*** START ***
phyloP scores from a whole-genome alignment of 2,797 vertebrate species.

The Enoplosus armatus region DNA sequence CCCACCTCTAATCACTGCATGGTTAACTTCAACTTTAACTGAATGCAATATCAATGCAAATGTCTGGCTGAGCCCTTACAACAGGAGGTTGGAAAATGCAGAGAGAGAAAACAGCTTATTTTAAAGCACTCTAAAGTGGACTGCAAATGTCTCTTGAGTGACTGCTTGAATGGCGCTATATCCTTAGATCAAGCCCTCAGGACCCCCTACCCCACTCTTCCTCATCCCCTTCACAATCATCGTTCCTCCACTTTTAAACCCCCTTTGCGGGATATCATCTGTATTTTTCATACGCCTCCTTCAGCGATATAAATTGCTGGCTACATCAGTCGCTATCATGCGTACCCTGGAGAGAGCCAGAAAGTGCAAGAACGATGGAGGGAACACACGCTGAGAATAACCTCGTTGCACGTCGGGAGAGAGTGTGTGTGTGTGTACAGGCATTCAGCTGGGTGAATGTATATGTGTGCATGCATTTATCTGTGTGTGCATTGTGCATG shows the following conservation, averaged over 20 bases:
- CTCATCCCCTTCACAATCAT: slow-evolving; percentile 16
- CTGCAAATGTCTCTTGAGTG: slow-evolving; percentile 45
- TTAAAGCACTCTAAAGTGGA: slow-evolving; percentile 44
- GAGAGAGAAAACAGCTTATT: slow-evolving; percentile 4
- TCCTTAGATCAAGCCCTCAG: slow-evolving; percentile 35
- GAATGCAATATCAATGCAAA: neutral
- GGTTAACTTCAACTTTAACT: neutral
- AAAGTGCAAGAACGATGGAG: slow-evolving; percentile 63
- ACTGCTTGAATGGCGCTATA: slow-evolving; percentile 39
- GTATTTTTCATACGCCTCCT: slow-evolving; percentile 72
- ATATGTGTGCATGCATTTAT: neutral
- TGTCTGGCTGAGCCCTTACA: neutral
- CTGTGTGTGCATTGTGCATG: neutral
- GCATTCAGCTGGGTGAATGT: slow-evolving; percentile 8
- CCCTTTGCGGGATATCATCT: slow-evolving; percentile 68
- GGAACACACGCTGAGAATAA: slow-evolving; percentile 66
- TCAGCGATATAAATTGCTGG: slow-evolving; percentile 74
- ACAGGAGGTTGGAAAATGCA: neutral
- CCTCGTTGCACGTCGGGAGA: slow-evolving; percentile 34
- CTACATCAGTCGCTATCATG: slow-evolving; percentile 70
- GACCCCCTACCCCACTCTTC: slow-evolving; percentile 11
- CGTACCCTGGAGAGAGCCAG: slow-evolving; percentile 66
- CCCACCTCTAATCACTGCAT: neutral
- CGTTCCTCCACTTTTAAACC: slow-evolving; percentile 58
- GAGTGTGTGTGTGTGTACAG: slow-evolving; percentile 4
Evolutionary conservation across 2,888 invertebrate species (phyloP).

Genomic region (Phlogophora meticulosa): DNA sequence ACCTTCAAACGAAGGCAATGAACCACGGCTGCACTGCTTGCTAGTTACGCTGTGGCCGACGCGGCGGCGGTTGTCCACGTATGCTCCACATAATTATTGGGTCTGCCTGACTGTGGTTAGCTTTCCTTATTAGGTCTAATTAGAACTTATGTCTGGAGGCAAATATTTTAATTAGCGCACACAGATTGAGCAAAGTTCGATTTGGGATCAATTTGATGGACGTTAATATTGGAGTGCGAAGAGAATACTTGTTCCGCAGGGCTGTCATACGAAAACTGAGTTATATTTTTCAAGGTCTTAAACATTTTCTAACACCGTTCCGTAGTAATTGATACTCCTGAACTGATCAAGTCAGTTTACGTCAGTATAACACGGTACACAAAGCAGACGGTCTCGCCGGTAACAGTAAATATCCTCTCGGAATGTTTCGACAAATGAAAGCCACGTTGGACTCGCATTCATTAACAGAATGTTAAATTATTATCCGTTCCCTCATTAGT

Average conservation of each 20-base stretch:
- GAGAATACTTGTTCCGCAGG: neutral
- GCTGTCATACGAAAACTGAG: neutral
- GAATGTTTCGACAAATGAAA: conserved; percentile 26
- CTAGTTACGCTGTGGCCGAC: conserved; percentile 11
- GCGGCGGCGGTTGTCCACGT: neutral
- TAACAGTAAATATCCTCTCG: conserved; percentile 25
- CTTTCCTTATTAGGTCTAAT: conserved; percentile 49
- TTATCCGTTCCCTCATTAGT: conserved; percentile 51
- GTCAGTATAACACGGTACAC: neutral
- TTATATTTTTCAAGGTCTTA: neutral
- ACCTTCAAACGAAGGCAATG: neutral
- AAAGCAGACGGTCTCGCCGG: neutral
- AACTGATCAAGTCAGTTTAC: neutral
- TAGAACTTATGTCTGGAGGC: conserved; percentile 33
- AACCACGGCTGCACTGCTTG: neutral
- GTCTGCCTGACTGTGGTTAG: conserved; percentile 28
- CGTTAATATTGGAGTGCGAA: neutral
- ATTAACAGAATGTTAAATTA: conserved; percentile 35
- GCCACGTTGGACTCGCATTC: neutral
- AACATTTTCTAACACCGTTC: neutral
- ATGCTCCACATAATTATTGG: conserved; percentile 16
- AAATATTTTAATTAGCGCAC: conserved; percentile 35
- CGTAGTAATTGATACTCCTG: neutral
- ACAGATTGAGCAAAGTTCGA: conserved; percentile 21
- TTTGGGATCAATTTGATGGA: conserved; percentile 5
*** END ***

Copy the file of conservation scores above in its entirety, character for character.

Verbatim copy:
phyloP scores from a whole-genome alignment of 2,797 vertebrate species.

The Enoplosus armatus region DNA sequence CCCACCTCTAATCACTGCATGGTTAACTTCAACTTTAACTGAATGCAATATCAATGCAAATGTCTGGCTGAGCCCTTACAACAGGAGGTTGGAAAATGCAGAGAGAGAAAACAGCTTATTTTAAAGCACTCTAAAGTGGACTGCAAATGTCTCTTGAGTGACTGCTTGAATGGCGCTATATCCTTAGATCAAGCCCTCAGGACCCCCTACCCCACTCTTCCTCATCCCCTTCACAATCATCGTTCCTCCACTTTTAAACCCCCTTTGCGGGATATCATCTGTATTTTTCATACGCCTCCTTCAGCGATATAAATTGCTGGCTACATCAGTCGCTATCATGCGTACCCTGGAGAGAGCCAGAAAGTGCAAGAACGATGGAGGGAACACACGCTGAGAATAACCTCGTTGCACGTCGGGAGAGAGTGTGTGTGTGTGTACAGGCATTCAGCTGGGTGAATGTATATGTGTGCATGCATTTATCTGTGTGTGCATTGTGCATG shows the following conservation, averaged over 20 bases:
- CTCATCCCCTTCACAATCAT: slow-evolving; percentile 16
- CTGCAAATGTCTCTTGAGTG: slow-evolving; percentile 45
- TTAAAGCACTCTAAAGTGGA: slow-evolving; percentile 44
- GAGAGAGAAAACAGCTTATT: slow-evolving; percentile 4
- TCCTTAGATCAAGCCCTCAG: slow-evolving; percentile 35
- GAATGCAATATCAATGCAAA: neutral
- GGTTAACTTCAACTTTAACT: neutral
- AAAGTGCAAGAACGATGGAG: slow-evolving; percentile 63
- ACTGCTTGAATGGCGCTATA: slow-evolving; percentile 39
- GTATTTTTCATACGCCTCCT: slow-evolving; percentile 72
- ATATGTGTGCATGCATTTAT: neutral
- TGTCTGGCTGAGCCCTTACA: neutral
- CTGTGTGTGCATTGTGCATG: neutral
- GCATTCAGCTGGGTGAATGT: slow-evolving; percentile 8
- CCCTTTGCGGGATATCATCT: slow-evolving; percentile 68
- GGAACACACGCTGAGAATAA: slow-evolving; percentile 66
- TCAGCGATATAAATTGCTGG: slow-evolving; percentile 74
- ACAGGAGGTTGGAAAATGCA: neutral
- CCTCGTTGCACGTCGGGAGA: slow-evolving; percentile 34
- CTACATCAGTCGCTATCATG: slow-evolving; percentile 70
- GACCCCCTACCCCACTCTTC: slow-evolving; percentile 11
- CGTACCCTGGAGAGAGCCAG: slow-evolving; percentile 66
- CCCACCTCTAATCACTGCAT: neutral
- CGTTCCTCCACTTTTAAACC: slow-evolving; percentile 58
- GAGTGTGTGTGTGTGTACAG: slow-evolving; percentile 4
Evolutionary conservation across 2,888 invertebrate species (phyloP).

Genomic region (Phlogophora meticulosa): DNA sequence ACCTTCAAACGAAGGCAATGAACCACGGCTGCACTGCTTGCTAGTTACGCTGTGGCCGACGCGGCGGCGGTTGTCCACGTATGCTCCACATAATTATTGGGTCTGCCTGACTGTGGTTAGCTTTCCTTATTAGGTCTAATTAGAACTTATGTCTGGAGGCAAATATTTTAATTAGCGCACACAGATTGAGCAAAGTTCGATTTGGGATCAATTTGATGGACGTTAATATTGGAGTGCGAAGAGAATACTTGTTCCGCAGGGCTGTCATACGAAAACTGAGTTATATTTTTCAAGGTCTTAAACATTTTCTAACACCGTTCCGTAGTAATTGATACTCCTGAACTGATCAAGTCAGTTTACGTCAGTATAACACGGTACACAAAGCAGACGGTCTCGCCGGTAACAGTAAATATCCTCTCGGAATGTTTCGACAAATGAAAGCCACGTTGGACTCGCATTCATTAACAGAATGTTAAATTATTATCCGTTCCCTCATTAGT

Average conservation of each 20-base stretch:
- GAGAATACTTGTTCCGCAGG: neutral
- GCTGTCATACGAAAACTGAG: neutral
- GAATGTTTCGACAAATGAAA: conserved; percentile 26
- CTAGTTACGCTGTGGCCGAC: conserved; percentile 11
- GCGGCGGCGGTTGTCCACGT: neutral
- TAACAGTAAATATCCTCTCG: conserved; percentile 25
- CTTTCCTTATTAGGTCTAAT: conserved; percentile 49
- TTATCCGTTCCCTCATTAGT: conserved; percentile 51
- GTCAGTATAACACGGTACAC: neutral
- TTATATTTTTCAAGGTCTTA: neutral
- ACCTTCAAACGAAGGCAATG: neutral
- AAAGCAGACGGTCTCGCCGG: neutral
- AACTGATCAAGTCAGTTTAC: neutral
- TAGAACTTATGTCTGGAGGC: conserved; percentile 33
- AACCACGGCTGCACTGCTTG: neutral
- GTCTGCCTGACTGTGGTTAG: conserved; percentile 28
- CGTTAATATTGGAGTGCGAA: neutral
- ATTAACAGAATGTTAAATTA: conserved; percentile 35
- GCCACGTTGGACTCGCATTC: neutral
- AACATTTTCTAACACCGTTC: neutral
- ATGCTCCACATAATTATTGG: conserved; percentile 16
- AAATATTTTAATTAGCGCAC: conserved; percentile 35
- CGTAGTAATTGATACTCCTG: neutral
- ACAGATTGAGCAAAGTTCGA: conserved; percentile 21
- TTTGGGATCAATTTGATGGA: conserved; percentile 5